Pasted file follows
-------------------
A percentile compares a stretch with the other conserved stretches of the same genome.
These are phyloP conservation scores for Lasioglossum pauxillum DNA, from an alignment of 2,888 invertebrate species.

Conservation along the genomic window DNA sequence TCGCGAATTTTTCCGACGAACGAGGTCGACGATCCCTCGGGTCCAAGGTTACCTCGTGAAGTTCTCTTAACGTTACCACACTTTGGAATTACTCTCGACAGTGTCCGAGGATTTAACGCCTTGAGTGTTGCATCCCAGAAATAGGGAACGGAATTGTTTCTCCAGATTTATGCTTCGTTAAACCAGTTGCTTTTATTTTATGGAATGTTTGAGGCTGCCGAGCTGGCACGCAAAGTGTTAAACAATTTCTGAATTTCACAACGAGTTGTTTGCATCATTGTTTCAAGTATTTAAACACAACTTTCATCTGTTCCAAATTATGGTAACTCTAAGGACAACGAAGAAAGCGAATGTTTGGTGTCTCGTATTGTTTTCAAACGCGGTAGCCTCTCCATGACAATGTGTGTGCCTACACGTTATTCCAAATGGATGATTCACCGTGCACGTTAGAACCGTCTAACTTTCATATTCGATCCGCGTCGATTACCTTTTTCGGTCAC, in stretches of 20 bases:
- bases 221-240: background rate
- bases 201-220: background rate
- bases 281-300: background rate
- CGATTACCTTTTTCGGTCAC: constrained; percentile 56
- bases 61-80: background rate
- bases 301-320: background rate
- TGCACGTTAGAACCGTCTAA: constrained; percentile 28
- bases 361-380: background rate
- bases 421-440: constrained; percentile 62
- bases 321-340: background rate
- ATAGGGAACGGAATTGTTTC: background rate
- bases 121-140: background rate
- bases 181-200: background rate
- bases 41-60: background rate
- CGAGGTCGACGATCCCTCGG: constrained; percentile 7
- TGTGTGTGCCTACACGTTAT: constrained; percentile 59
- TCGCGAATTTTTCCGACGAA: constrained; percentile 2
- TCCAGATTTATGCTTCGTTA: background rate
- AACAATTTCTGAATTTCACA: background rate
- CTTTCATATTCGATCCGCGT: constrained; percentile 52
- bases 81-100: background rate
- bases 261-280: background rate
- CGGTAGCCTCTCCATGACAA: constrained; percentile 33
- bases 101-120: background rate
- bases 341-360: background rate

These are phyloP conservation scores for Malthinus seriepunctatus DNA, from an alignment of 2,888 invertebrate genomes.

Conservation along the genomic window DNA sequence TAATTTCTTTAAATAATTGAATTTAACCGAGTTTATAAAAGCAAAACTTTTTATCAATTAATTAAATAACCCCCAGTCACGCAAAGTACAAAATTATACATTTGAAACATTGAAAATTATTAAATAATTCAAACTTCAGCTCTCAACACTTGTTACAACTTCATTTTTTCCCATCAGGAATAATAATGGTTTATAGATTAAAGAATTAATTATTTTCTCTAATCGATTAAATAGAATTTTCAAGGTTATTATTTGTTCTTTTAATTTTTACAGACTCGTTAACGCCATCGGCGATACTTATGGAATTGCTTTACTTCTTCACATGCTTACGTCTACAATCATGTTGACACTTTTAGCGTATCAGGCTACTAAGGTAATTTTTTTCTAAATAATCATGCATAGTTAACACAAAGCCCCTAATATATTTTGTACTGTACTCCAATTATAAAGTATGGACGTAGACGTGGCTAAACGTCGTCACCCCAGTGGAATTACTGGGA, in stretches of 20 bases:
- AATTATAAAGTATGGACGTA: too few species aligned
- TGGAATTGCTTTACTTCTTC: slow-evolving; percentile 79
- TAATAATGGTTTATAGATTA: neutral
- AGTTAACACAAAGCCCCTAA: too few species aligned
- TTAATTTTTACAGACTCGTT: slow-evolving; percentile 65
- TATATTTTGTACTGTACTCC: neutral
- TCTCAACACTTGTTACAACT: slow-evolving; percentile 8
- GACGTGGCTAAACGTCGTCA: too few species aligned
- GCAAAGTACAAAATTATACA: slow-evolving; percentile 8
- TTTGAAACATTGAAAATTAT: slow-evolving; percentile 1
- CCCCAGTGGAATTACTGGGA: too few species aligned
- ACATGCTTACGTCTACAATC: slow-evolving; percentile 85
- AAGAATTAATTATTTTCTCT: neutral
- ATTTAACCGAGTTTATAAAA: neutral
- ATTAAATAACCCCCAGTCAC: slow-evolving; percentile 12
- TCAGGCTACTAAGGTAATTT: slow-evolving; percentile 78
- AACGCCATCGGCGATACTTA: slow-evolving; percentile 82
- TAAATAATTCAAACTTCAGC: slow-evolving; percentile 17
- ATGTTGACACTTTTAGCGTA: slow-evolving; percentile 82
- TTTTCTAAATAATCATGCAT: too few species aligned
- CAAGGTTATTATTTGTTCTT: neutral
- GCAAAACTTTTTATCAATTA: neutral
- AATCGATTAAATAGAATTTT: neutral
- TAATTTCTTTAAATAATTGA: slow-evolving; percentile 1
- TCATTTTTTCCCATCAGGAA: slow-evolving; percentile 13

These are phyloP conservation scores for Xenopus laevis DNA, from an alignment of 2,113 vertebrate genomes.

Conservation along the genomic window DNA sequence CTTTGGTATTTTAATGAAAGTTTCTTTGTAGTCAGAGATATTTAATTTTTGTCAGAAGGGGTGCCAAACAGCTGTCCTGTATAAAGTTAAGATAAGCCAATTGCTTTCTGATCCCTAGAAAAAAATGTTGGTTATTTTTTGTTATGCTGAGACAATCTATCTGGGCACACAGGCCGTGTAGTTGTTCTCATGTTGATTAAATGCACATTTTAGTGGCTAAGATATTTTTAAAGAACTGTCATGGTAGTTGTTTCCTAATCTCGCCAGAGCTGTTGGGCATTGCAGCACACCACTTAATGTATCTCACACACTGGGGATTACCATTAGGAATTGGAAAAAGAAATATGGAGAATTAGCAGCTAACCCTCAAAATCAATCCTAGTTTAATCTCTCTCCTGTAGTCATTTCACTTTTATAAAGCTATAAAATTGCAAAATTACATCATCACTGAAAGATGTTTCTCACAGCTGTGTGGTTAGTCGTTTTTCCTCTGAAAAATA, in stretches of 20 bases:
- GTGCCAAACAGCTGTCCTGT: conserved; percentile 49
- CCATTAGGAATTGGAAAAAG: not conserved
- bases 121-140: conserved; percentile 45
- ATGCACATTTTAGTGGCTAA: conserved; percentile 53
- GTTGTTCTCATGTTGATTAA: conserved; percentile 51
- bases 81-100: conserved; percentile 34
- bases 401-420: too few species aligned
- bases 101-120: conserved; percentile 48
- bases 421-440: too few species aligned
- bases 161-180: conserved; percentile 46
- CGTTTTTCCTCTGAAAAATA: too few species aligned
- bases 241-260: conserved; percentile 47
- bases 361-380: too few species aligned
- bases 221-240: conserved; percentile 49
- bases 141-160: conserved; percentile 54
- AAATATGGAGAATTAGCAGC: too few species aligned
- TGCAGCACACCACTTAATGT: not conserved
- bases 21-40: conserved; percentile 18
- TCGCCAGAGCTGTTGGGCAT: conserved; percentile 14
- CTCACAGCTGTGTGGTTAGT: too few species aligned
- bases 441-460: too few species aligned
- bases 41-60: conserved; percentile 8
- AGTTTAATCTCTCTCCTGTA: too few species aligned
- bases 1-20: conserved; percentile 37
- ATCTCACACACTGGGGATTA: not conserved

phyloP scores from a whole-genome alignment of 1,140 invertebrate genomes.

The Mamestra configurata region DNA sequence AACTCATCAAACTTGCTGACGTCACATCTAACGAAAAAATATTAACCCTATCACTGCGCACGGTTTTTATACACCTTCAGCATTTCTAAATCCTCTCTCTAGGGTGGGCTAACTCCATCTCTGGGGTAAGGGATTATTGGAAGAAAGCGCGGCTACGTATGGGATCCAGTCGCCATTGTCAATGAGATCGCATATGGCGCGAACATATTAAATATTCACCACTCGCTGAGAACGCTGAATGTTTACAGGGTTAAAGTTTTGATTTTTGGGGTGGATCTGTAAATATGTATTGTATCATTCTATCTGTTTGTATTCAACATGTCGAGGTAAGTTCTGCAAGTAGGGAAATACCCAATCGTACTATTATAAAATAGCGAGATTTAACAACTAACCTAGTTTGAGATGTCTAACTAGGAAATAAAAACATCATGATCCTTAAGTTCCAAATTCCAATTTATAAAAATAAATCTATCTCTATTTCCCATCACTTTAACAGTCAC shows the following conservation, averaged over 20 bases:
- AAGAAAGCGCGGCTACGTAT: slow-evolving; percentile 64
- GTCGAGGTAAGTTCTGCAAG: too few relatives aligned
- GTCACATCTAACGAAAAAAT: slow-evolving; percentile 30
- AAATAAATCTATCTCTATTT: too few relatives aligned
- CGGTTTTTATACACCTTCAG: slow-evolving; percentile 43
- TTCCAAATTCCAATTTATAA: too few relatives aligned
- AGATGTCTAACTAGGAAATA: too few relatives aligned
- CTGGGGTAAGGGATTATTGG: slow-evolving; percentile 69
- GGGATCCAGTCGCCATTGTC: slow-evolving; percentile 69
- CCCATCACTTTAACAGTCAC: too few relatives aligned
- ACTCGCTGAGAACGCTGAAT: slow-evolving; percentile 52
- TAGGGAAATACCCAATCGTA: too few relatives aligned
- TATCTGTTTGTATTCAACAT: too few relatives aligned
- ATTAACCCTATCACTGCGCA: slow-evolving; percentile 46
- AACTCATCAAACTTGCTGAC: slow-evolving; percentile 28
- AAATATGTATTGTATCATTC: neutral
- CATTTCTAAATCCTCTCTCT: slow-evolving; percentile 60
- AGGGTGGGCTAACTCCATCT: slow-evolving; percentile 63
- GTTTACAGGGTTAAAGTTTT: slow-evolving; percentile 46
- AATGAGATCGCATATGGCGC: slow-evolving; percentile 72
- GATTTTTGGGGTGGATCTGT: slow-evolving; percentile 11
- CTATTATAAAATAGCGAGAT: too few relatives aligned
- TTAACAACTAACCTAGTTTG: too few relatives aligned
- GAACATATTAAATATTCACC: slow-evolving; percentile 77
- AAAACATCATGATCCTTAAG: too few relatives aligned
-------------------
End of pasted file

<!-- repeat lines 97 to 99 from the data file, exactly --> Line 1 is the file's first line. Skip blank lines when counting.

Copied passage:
- TATCTGTTTGTATTCAACAT: too few relatives aligned
- ATTAACCCTATCACTGCGCA: slow-evolving; percentile 46
- AACTCATCAAACTTGCTGAC: slow-evolving; percentile 28